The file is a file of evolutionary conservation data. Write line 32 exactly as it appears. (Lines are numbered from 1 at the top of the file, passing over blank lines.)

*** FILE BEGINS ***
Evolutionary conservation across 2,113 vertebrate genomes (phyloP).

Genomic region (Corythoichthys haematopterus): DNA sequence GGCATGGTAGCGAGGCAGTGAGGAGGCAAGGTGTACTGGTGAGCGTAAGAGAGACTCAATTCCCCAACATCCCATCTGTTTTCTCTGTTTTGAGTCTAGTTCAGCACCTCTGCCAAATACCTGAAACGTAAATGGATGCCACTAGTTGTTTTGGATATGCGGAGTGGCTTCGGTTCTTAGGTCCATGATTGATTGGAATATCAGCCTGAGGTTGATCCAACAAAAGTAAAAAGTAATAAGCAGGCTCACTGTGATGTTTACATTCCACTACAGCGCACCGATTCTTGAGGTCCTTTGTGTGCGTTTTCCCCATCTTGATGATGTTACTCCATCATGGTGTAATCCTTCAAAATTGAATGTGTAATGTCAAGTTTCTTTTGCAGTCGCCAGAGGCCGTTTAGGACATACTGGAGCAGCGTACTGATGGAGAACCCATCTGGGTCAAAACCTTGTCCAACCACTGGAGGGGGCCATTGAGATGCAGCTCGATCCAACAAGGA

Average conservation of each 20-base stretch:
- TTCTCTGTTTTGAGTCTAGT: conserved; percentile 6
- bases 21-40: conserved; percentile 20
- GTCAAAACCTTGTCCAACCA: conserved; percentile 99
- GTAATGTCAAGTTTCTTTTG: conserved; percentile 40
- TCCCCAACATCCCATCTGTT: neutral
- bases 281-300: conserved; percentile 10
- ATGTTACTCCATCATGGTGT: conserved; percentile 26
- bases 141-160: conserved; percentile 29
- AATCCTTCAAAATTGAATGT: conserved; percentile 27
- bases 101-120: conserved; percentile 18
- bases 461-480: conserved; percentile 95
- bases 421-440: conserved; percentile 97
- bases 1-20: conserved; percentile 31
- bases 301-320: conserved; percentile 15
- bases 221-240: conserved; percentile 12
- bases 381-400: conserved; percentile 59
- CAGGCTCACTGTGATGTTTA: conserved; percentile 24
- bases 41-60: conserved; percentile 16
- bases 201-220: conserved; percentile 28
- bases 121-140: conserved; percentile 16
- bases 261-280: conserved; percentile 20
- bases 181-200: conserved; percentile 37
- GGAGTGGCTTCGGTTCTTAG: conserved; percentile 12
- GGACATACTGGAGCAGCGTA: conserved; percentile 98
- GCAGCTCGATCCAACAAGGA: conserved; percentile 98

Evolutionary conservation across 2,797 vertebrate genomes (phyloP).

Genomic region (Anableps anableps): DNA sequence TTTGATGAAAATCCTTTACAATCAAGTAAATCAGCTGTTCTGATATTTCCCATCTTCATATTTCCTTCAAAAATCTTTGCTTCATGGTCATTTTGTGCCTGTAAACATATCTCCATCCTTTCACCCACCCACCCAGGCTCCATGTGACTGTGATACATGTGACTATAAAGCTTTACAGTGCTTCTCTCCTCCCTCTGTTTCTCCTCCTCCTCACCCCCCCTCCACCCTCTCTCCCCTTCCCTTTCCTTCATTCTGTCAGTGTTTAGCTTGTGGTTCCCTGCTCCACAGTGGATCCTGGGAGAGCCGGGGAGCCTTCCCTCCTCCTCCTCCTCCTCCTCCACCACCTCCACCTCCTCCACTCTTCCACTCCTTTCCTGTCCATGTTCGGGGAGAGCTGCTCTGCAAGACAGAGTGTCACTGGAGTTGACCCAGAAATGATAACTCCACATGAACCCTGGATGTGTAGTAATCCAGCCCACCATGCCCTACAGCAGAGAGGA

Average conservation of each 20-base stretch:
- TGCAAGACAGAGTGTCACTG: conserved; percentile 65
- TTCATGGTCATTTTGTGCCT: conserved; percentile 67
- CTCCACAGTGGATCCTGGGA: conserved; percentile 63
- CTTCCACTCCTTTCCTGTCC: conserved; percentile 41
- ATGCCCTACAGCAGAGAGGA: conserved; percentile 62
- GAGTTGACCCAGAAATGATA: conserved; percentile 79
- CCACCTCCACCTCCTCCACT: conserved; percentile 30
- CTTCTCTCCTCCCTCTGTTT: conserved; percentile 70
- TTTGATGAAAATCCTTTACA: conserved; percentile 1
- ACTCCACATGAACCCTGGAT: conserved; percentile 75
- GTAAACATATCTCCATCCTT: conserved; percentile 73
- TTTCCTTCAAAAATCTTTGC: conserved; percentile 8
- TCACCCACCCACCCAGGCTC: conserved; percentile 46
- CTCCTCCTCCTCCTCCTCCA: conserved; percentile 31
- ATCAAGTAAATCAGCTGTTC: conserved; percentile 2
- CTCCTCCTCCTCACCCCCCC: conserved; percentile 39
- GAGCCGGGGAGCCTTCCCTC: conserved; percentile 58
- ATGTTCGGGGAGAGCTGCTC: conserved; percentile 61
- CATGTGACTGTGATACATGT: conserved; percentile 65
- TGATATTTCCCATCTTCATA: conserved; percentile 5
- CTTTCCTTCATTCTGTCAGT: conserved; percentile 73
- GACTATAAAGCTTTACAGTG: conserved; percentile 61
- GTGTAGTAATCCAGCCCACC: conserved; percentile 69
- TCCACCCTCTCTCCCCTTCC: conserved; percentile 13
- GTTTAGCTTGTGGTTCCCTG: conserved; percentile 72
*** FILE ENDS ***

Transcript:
- TGCAAGACAGAGTGTCACTG: conserved; percentile 65